There is no one way to interpret the multidimensional, emotional, contextual, and physical phenomena you call dreams. This is because no one dreams in the same way. Even a symbol in a dream can shift meaning from one frame of the dream to another.
It is a mistake we feel to assume that all dreams have messages hidden within them. Some dreams simply manifest as expressions of digestive difficulty or of immune system attack struggles. However, those dreams that do convey meaning appear to fall into the following categories:
1. Dreams of Revisiting the Past: These are very common sorts of dreams, in which the dreamer finds him or herself in surroundings, or talking with persons, known from previously in his or her lifetime. The emotional contact of such dreams can be nostalgic and pleasant, or tense and fraught with worry. Such dreams can yield useful data on unresolved past events about which the dreamer is still conflicted, for the consciousness level of To Blame often makes itself known through dreams of the past.
2. Dreams of Friends and Family Still Living: Dreams of persons known to be still living by the dreamer are, if pleasant, frequently experiences in the nonphysical of the two energies of the two individuals meeting and communing in the dream state during sleep. Sometimes these dreams also are simple rehashes of already experienced physical events, but where they are not they often signify an actual meeting of souls in the dreamtime.
3. Dreams of Danger, Horror, and Dread: Nightmares, as such dreams are called, frequently contain biophysical vectors: substances being cleared from the body, immune system attacks being warded off, or past trauma rising up in symbolic form to demand scrutiny, voice, and clearing. Such dreams usually reflect anxieties also experienced in the waking state [and as such mirror the consciousness level of To Threaten]. If one is feeling vulnerable at work or in a relationship or at school, for example, one might dream of being naked in public. And so forth. (Mister Rand does not feel we need to give further examples.)
4. Dreams of Delight and Mystery: Dreams of delight and mystery are often called numinous dreams, dreams that transcend spacetime and represent experiences of the Divine. This is not always the case, particularly when the dreamer is an imaginative person or has witnessed a particularly moving moving picture on television or in the theatre. But true numinous dreams always contain a very very vivid certainty that they are Reality as or more real than the waking state.
5. Dreams of Frustration or Seeking: Dreams in which the dreamer finds him or herself unable to complete a desired task often indicate attempts in the planning state to chart a course in physical reality from where you really are to where you really wish to be, attempts that are feeling incomplete or frustrated to the dreamer. Mister Rand frequently dreams of seekiing his car in a parking lot and finding it has been moved or he has forgotten where it is. Such a dream can signify that the dreamer is seeking an opportunity for love or prosperity but cannot figure out how or where to find such experiences. Such a dream can also signify that the dreamer has been traveling in the dreamtime from one level of reality to another, and is now attempting to chart a course back into thought reality and space-time so that he or she may awaken.
6. Dreams Sent By God: Some kinds of dreams are, or appear to be, direct communications from the Holy Spirit of the Creator to the dreamer. Sometimes this is true and sometimes it is not. If the dream contains force, threat, or blame attitudes then it is not from the Creator. And what do we mean by “the Creator”? We mean the dreamer him- or herself. For as we see these matters, all reality is a dream in which all of us join to collaborate, and the physical events of spacetime are projections of agreements already made in the dream state and physical planning state, even horrific ones such as force, threat, and blame events. [Rand: To me this paragraph makes no sense. Just saying.]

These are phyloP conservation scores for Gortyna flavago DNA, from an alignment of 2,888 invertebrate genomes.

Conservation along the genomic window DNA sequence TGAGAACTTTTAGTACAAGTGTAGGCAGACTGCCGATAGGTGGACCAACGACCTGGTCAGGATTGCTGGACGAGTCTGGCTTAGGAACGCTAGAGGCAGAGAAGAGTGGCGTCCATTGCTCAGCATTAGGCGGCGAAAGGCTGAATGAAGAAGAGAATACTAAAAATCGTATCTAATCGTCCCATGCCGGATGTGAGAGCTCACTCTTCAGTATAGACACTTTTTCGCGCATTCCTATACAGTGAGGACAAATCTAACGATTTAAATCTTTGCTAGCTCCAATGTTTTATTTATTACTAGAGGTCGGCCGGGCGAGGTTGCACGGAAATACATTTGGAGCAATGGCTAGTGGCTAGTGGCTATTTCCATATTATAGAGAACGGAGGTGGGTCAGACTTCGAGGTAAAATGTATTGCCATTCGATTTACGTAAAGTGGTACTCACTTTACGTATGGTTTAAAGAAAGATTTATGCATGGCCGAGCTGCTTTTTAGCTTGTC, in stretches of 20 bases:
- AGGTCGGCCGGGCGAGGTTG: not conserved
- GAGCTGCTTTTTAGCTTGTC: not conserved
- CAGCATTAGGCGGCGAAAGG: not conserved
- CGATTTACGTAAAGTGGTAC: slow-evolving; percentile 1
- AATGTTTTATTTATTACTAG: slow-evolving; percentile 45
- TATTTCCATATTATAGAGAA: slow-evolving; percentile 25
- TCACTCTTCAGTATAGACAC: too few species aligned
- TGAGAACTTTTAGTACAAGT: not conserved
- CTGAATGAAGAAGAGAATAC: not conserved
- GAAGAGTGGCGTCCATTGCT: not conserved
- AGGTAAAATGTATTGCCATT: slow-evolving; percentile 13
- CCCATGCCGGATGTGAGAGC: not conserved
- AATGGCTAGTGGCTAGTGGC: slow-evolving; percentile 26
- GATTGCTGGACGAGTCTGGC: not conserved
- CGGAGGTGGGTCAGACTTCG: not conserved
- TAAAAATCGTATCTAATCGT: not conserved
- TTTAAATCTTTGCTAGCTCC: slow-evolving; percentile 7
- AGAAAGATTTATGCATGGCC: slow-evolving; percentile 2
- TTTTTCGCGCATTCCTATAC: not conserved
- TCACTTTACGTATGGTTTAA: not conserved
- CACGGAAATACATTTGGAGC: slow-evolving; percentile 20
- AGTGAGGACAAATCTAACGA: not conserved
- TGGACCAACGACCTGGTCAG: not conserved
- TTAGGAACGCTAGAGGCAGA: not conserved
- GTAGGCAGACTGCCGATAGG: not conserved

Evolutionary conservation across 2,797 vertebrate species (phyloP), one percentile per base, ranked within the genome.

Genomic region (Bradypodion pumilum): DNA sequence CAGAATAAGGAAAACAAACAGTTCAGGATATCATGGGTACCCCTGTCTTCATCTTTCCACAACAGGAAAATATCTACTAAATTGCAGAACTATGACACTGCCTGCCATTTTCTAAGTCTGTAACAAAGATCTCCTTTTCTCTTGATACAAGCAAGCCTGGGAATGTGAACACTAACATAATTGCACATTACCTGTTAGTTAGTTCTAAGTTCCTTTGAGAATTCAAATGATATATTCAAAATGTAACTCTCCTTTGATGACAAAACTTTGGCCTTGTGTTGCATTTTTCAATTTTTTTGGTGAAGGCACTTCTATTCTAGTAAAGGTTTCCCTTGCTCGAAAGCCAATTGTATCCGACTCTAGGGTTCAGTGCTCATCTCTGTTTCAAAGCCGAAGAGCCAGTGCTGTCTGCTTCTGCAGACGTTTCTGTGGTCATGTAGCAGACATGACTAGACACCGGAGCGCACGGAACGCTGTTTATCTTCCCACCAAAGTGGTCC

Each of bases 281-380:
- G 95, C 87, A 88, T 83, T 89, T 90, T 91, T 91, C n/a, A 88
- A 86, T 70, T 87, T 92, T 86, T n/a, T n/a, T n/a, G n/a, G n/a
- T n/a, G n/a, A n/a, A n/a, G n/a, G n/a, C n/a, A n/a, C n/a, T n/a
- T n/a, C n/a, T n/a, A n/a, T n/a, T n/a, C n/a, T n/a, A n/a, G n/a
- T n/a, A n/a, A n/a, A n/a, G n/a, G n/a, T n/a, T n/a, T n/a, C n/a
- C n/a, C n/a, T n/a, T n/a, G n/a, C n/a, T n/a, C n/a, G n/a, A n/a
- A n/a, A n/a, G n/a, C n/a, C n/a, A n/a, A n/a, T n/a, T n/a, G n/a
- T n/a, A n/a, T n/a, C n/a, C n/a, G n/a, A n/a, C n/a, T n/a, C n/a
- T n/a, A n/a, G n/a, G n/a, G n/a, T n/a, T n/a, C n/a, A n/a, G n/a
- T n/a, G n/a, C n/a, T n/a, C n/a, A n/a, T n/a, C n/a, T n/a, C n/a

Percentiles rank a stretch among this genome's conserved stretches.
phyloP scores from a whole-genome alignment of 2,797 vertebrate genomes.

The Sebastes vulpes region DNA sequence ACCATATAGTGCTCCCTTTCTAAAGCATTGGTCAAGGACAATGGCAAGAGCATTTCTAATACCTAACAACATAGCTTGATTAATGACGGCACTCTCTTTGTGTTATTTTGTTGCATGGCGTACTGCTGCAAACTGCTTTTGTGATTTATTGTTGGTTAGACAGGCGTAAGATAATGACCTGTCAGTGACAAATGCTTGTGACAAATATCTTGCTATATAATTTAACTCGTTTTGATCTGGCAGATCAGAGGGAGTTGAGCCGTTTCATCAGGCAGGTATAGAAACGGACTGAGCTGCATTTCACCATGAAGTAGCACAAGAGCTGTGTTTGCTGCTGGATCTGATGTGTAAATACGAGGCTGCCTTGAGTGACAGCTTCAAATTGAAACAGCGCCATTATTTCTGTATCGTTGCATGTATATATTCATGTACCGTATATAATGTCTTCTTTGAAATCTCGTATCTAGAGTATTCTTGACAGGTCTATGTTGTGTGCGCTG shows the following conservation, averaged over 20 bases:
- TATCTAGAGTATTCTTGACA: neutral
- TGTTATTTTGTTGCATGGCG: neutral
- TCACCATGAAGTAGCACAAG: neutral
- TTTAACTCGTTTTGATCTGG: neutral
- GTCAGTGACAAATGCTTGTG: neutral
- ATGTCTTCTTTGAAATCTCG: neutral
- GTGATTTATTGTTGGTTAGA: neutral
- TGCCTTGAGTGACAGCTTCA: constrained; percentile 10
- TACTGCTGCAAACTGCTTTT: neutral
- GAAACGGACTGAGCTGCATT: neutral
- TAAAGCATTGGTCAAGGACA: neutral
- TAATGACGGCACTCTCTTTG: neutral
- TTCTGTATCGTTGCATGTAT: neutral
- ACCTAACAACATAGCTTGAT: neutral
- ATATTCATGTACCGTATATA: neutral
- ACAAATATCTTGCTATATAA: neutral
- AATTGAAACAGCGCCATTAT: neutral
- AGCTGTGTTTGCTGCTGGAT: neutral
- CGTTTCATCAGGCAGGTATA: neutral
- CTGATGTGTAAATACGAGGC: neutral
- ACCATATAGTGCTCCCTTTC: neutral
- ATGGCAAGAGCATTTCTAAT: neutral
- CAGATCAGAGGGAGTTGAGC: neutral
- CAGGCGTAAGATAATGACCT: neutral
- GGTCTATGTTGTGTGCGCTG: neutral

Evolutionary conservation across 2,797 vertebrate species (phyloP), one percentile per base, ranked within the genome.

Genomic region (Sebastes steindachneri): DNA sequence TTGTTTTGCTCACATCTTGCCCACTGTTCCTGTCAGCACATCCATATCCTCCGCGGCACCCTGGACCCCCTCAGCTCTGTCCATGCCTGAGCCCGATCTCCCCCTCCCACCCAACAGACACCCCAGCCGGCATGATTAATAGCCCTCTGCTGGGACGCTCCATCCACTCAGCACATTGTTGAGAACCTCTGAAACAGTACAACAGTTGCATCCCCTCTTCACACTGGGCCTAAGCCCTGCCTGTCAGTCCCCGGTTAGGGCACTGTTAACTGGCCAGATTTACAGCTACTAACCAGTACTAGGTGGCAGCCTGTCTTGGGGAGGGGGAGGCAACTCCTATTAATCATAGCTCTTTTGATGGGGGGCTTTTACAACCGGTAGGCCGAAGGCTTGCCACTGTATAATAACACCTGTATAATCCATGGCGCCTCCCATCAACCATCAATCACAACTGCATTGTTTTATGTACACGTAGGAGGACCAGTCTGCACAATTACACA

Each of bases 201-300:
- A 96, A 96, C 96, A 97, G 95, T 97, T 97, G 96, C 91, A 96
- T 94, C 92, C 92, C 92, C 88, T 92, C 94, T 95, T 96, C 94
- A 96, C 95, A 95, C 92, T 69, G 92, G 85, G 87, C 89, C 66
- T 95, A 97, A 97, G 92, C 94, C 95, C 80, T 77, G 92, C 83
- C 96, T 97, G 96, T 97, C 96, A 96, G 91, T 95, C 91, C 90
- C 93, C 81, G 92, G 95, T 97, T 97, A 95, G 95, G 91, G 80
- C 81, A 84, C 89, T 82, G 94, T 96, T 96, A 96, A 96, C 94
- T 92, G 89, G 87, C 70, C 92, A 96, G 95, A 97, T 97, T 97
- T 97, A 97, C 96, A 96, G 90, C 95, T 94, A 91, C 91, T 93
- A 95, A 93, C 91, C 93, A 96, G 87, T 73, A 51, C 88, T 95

Many traditional cultures offer dream interpretation services from priests or shamans or (as you would term them now) psychotherapists and psychics. There are also books that purport to contain interpretations of dream symbols. We suggest availing yourself of such resources if you feel they might be helpful at stimulating your insights. But we again urge caution: as Mister Rand’s mother Kaye often remarked, “Although Doctor Freud said that a cigar appearing in a dream actually represented a penis, in fact sometimes a cigar [in a dream] is just a cigar.” And this we feel is true.
The best way to interpret a dream we feel is either to write it out or draw it or both. Then take each frame of the dream in turn and treat it as a dream of its own. Each element—person, place, thing, feeling—in the frame represents something in or concerning you the dreamer. Take one element and ask yourself, “What does this remind me of in my own life?” For dream symbols are often analogies. Sometimes they are even puns. For example, a person concerned overly with the size of her posterior might dream of some large rabbits (or “buns”).
Sometimes it also may be helpful to talk through the dream with an insightful individual who knows you well. If after attempting to understand your dream you appear to fail, do not despair or feel that the Greater Self has abandoned you. Simply release the dream. Your unconscious will find another way to communicate with you, either through another dream or through a serendipitous utterance or event in your waking life. And we thank you for sharing.
—Channeled 28 October 2013.